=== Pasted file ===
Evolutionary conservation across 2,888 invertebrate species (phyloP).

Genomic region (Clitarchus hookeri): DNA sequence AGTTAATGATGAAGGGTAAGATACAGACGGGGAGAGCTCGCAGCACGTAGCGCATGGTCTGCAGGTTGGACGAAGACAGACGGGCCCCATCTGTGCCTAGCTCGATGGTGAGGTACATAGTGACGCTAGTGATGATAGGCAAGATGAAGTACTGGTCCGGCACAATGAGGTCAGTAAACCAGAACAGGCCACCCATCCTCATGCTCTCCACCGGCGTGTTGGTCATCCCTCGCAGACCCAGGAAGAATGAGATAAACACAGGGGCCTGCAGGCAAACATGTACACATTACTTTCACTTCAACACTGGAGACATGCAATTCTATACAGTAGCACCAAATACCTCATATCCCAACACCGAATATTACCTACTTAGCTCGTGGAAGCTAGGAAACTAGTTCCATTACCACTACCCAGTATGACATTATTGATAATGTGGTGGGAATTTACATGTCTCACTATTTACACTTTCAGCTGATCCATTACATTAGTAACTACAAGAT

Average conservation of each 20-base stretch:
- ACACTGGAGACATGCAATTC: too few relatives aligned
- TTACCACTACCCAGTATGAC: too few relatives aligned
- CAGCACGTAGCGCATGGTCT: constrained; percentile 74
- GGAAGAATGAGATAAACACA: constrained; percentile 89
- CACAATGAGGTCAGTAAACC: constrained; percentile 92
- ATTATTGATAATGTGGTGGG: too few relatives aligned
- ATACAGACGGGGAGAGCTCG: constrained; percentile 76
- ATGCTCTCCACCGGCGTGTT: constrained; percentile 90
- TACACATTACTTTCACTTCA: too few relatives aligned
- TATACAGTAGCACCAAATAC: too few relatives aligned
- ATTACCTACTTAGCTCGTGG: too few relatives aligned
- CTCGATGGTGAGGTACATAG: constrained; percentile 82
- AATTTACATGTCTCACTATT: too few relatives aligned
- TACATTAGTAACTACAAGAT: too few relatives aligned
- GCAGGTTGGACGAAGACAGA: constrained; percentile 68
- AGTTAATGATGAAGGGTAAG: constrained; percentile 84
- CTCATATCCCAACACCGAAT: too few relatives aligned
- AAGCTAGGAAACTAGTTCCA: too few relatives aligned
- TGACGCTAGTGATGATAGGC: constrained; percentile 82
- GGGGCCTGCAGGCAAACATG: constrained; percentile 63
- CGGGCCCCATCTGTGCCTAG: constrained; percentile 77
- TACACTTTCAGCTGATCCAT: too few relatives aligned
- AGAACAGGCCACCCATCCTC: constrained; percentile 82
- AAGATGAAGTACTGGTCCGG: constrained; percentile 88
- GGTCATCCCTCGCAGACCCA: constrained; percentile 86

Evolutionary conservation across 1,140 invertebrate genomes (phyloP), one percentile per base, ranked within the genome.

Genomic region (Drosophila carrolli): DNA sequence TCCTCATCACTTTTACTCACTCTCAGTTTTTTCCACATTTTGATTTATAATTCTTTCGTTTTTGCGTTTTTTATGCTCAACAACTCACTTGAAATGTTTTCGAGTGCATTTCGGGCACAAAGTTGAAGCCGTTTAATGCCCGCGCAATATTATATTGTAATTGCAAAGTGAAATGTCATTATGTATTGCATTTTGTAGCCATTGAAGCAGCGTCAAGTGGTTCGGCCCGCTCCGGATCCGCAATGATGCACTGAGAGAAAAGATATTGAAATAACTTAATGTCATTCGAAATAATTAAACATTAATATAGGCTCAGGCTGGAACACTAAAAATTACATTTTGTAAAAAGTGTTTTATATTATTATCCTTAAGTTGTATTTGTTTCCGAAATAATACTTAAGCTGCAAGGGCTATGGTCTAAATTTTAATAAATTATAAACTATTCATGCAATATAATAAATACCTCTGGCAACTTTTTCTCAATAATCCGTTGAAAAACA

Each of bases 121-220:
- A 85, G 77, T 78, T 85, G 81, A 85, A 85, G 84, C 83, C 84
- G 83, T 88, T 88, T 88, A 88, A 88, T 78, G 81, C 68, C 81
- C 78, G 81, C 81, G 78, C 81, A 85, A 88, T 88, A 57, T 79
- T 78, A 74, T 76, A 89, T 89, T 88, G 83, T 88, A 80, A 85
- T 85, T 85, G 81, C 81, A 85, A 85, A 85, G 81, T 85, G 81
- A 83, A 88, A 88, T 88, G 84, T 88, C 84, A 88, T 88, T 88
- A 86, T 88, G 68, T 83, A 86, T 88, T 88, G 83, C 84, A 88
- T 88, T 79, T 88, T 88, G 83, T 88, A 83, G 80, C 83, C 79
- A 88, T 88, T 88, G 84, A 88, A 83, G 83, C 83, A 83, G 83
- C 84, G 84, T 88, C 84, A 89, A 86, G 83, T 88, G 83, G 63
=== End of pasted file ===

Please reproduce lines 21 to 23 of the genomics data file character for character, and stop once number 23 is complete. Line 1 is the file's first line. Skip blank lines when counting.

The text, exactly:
- AAGCTAGGAAACTAGTTCCA: too few relatives aligned
- TGACGCTAGTGATGATAGGC: constrained; percentile 82
- GGGGCCTGCAGGCAAACATG: constrained; percentile 63